A hat is a head covering which is worn for various reasons, including protection against weather conditions, ceremonial reasons such as university graduation, religious reasons, safety, or as a fashion accessory. Hats which incorporate mechanical features, such as visors, spikes, flaps, braces or beer holders shade into the broader category of headgear.
In the past, hats were an indicator of social status. In the military, hats may denote nationality, branch of service, rank or regiment. Police typically wear distinctive hats such as peaked caps or brimmed hats, such as those worn by the Royal Canadian Mounted Police. Some hats have a protective function. As examples, the hard hat protects construction workers' heads from injury by falling objects, a British police Custodian helmet protects the officer's head, a sun hat shades the face and shoulders from the sun, a cowboy hat protects against sun and rain and an ushanka fur hat with fold-down earflaps keeps the head and ears warm. Some hats are worn for ceremonial purposes, such as the mortarboard, which is worn (or carried) during university graduation ceremonies. Some hats are worn by members of a certain profession, such as the Toque worn by chefs, or the mitre worn by Christian bishops. Adherents of certain religions regularly wear hats, such as the turban worn by Sikhs, or the church hat that is worn as a headcovering by Christian women during prayer and worship.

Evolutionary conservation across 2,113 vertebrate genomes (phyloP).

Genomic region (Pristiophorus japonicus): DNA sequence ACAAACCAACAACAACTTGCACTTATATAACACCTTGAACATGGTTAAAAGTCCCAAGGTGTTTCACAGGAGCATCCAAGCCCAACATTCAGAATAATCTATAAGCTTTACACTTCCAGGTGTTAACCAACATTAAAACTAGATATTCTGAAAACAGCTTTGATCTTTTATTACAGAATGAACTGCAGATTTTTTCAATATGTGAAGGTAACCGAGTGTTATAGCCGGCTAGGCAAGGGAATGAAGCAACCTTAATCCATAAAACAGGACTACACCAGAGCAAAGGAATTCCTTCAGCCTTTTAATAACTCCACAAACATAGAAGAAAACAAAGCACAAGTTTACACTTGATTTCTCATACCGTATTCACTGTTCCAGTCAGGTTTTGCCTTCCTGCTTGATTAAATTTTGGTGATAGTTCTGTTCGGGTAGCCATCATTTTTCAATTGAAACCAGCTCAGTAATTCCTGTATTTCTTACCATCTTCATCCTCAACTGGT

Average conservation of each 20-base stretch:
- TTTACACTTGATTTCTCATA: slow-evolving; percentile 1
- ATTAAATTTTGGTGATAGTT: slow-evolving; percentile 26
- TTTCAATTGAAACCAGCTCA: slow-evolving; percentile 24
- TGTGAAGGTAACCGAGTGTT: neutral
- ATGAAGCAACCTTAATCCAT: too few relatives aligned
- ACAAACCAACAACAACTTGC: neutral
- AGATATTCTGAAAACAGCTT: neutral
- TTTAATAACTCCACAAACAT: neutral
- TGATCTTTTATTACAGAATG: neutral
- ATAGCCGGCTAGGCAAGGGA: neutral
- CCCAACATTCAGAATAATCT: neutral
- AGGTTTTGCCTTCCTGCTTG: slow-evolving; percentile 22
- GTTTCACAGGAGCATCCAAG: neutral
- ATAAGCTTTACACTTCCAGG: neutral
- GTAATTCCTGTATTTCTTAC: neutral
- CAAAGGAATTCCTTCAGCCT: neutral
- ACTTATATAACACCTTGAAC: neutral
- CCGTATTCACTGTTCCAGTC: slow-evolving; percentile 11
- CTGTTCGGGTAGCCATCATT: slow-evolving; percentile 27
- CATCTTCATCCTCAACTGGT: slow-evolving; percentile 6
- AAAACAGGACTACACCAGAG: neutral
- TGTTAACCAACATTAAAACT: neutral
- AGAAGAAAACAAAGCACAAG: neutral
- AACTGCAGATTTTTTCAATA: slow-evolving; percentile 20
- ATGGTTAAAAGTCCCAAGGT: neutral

While there are not many official records of hats before 3,000 BC, they probably were commonplace before that. The 27,000-to-30,000-year-old Venus of Willendorf figurine may depict a woman wearing a woven hat. One of the earliest known confirmed hats was worn by a Bronze Age man (nicknamed Ötzi) whose body (including his hat) was found frozen in a mountain between Austria and Italy, where he had been since around 3250 BC. He was found wearing a bearskin cap with a chin strap, made of several hides stitched together, essentially resembling a Russian fur hat without the flaps.